Breaking down a key moment in Tuesday’s 7-6 loss to the Rays…
The situation: The Blue Jays are holding a 5-4 lead in the bottom of the ninth with two outs and the bases loaded. Closer Kevin Gregg has already walked four batters, forcing in one run. Sean Rodriguez is at the plate for the Rays.
The decision: Manager Cito Gaston sticks with Gregg.
The outcome: Gregg gives up a bases-clearing double to Rodriguez to hand the Rays a 7-5 lead. The right-hander then issues a fifth walk in the inning, convincing Gaston to pull Gregg from the game. On his way to the clubhouse, Gregg argues with home-plate ump Angel Hernandez and is ejected from the game. Toronto loses, 7-6. Gregg’s final line: two-thirds of an inning, one hit, four runs, five walks, one error, one wild pitch, two strikeouts, 40 pitches, 14 strikes.
The analysis: This was hardly Gregg’s first rough showing of the season. Entering the game, the veteran righty had actually allowed seven runs on 13 hits with eight walks over his past 9 1/3 innings, stretching over his last 10 appearances. Gregg had six saves and two blown saves over that stretch.
One problem was that Jays starter Brian Tallet was on a pitch count of around 85 for this game — his first off the disabled list. After 82 pitches, Tallet was pulled. Before Gaston even got to Gregg, he had burned through Casey Janssen, Jason Frasor, Shawn Camp and Scott Downs. That left David Purcey and Rommie Lewis as the only alternatives.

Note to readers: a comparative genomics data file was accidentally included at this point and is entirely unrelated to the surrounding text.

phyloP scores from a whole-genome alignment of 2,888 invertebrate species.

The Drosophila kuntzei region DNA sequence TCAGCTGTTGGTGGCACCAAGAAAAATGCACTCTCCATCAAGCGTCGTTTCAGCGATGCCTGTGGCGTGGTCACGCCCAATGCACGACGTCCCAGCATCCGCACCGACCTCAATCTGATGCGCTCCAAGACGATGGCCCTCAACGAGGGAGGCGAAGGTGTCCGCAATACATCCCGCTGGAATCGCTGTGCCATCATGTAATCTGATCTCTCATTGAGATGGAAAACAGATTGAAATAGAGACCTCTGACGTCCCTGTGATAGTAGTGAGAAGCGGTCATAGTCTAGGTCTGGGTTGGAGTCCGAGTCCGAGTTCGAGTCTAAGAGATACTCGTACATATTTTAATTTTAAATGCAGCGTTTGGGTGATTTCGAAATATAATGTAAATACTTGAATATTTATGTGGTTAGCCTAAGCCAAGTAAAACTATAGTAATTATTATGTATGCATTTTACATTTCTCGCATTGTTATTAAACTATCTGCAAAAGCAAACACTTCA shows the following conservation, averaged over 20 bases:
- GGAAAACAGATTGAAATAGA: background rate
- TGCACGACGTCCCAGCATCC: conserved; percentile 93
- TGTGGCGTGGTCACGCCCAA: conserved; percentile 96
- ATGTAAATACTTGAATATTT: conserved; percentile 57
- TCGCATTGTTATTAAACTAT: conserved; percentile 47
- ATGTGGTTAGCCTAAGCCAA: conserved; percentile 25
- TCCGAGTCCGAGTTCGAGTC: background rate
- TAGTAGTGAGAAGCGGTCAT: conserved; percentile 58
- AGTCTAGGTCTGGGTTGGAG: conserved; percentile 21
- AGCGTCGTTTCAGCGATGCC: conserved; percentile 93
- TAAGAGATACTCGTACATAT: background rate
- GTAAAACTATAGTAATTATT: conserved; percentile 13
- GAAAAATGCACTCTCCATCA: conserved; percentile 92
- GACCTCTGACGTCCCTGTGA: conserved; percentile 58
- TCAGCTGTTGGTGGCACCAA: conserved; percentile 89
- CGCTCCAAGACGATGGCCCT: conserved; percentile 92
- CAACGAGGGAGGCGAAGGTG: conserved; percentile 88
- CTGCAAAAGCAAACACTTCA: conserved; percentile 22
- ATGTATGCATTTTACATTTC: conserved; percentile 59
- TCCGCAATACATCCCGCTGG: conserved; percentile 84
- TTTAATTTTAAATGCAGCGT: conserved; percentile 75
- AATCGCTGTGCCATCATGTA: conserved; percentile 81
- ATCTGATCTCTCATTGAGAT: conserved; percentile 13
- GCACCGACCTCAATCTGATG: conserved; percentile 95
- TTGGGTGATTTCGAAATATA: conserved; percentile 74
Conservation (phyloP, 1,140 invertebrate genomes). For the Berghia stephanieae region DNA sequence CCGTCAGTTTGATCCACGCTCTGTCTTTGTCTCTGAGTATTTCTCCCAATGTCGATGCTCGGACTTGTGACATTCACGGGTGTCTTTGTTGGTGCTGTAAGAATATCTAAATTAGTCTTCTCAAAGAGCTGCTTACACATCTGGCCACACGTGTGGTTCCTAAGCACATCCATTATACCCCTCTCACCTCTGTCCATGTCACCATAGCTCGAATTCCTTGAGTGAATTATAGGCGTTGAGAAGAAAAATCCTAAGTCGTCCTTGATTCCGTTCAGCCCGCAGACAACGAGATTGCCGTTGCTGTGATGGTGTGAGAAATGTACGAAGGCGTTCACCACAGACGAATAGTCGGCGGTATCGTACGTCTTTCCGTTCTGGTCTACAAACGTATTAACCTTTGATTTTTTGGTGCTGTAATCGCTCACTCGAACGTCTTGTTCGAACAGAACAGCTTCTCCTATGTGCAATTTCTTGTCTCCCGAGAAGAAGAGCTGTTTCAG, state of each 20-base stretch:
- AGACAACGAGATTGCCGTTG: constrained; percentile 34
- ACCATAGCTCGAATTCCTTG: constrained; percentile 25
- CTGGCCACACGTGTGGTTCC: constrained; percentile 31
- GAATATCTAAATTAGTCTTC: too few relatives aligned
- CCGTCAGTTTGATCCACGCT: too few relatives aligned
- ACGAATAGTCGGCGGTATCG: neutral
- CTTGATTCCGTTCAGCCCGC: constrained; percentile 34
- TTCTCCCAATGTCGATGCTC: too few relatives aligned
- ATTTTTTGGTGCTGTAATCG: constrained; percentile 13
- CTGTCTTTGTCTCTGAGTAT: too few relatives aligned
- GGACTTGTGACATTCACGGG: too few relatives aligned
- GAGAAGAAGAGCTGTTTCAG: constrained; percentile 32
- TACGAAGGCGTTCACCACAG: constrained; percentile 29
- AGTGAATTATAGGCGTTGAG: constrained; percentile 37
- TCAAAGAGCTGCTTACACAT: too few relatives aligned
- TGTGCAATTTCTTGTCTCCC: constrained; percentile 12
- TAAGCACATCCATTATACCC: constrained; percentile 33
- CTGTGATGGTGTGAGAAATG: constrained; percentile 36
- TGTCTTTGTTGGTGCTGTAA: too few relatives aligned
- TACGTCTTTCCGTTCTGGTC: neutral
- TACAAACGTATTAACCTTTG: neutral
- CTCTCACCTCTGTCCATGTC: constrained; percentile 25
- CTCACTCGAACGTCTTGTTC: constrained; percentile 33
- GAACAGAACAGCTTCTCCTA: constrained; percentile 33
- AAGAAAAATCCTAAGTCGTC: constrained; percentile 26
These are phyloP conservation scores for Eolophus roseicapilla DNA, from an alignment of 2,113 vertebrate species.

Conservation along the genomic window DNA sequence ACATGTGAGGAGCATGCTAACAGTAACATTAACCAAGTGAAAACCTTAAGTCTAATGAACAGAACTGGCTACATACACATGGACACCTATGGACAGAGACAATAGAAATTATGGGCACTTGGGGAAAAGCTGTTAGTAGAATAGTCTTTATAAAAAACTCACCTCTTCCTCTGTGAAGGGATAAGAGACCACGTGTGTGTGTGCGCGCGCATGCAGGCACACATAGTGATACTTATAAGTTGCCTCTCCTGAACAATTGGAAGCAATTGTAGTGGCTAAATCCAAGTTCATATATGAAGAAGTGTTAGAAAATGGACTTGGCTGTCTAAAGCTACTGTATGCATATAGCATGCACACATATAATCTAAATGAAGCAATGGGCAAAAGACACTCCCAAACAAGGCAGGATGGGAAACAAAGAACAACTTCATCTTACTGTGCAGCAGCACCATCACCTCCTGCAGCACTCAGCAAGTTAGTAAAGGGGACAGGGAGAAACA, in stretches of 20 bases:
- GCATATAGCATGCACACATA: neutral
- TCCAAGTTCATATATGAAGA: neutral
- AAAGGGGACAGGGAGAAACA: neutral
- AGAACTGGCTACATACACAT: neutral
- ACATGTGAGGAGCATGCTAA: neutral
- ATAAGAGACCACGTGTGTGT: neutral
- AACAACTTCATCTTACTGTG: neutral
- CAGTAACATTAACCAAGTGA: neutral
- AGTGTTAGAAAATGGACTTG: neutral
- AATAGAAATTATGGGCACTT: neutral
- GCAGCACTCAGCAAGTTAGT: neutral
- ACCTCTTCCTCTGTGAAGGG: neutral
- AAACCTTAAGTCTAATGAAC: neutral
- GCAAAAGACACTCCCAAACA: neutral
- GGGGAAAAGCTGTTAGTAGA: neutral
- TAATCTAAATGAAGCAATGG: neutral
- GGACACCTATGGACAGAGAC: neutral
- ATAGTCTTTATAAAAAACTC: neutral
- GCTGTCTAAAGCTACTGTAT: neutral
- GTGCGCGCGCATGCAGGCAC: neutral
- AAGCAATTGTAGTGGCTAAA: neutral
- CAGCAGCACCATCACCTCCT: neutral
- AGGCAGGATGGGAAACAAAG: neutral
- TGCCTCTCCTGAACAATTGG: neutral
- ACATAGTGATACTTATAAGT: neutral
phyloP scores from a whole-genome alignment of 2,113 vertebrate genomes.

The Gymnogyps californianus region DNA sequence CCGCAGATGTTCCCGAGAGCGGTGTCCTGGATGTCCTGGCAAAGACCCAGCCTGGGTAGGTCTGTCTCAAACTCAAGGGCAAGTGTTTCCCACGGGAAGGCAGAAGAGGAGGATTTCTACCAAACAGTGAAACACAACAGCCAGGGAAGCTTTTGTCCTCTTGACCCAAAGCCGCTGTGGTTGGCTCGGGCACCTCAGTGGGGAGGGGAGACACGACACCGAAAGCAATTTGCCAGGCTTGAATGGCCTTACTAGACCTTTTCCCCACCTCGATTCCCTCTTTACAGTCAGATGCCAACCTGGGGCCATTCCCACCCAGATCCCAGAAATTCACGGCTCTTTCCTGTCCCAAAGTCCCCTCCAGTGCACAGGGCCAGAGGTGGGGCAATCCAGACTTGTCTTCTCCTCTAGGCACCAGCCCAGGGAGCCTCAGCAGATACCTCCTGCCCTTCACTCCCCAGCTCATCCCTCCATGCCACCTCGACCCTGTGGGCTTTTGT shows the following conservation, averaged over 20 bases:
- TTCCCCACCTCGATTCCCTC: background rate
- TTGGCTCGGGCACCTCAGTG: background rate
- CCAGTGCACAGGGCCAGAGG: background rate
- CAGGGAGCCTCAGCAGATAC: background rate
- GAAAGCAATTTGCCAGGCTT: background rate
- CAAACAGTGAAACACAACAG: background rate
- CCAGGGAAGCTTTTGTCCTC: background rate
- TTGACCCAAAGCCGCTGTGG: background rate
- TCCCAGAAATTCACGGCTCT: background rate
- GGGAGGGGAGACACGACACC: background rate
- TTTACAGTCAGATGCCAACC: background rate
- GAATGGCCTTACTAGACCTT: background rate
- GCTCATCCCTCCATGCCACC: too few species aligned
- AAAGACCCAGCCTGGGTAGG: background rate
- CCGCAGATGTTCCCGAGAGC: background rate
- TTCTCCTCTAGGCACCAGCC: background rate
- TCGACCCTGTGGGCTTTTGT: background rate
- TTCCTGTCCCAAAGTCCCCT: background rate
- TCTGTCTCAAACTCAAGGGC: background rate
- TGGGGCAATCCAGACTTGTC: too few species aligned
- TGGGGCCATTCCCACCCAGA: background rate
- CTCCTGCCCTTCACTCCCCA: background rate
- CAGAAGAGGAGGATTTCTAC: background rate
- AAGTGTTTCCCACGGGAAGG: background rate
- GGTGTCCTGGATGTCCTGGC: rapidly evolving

Gaston had Lewis warming up in the bullpen, but the manager will always stick with his veteran guys over bringing in a rookie in a tight situation. Gregg is Toronto’s closer and that means Gaston will lean toward a show of faith rather than managing in a reactionary fashion. Gregg had one out to get and a force at every base.
“You know what, he’s the guy. You have to go with him. You’ve got two kids in the bullpen out there left — Lewis and Purcey. You’re going to stick with your veteran there. The situation didn’t really come up. He got the left-hander out. Sometimes you have to go with your guy until you either win it or lose it. That was the case tonight.” — Gaston
My verdict: It is easy to second guess a manager after a player has an awful showing like Gregg had tonight. Gaston could have stuck with Downs, but that shows a lack of faith in the guy dubbed “the closer.” Gaston could’ve pulled Gregg earlier, but what message does it send by turning to one of the young pitchers? There are still four months left and it is as much about managing players as it is managing games.
Gregg had performed better in his past three appearances, too. Were they perfect? No. But he had shown improvement. Gaston said Gregg will likely get a few days off — Wednesday for sure, followed by a team off-day on Thursday and maybe he’ll have Friday off as well — so maybe that can give him time to work through some of his issues of late.
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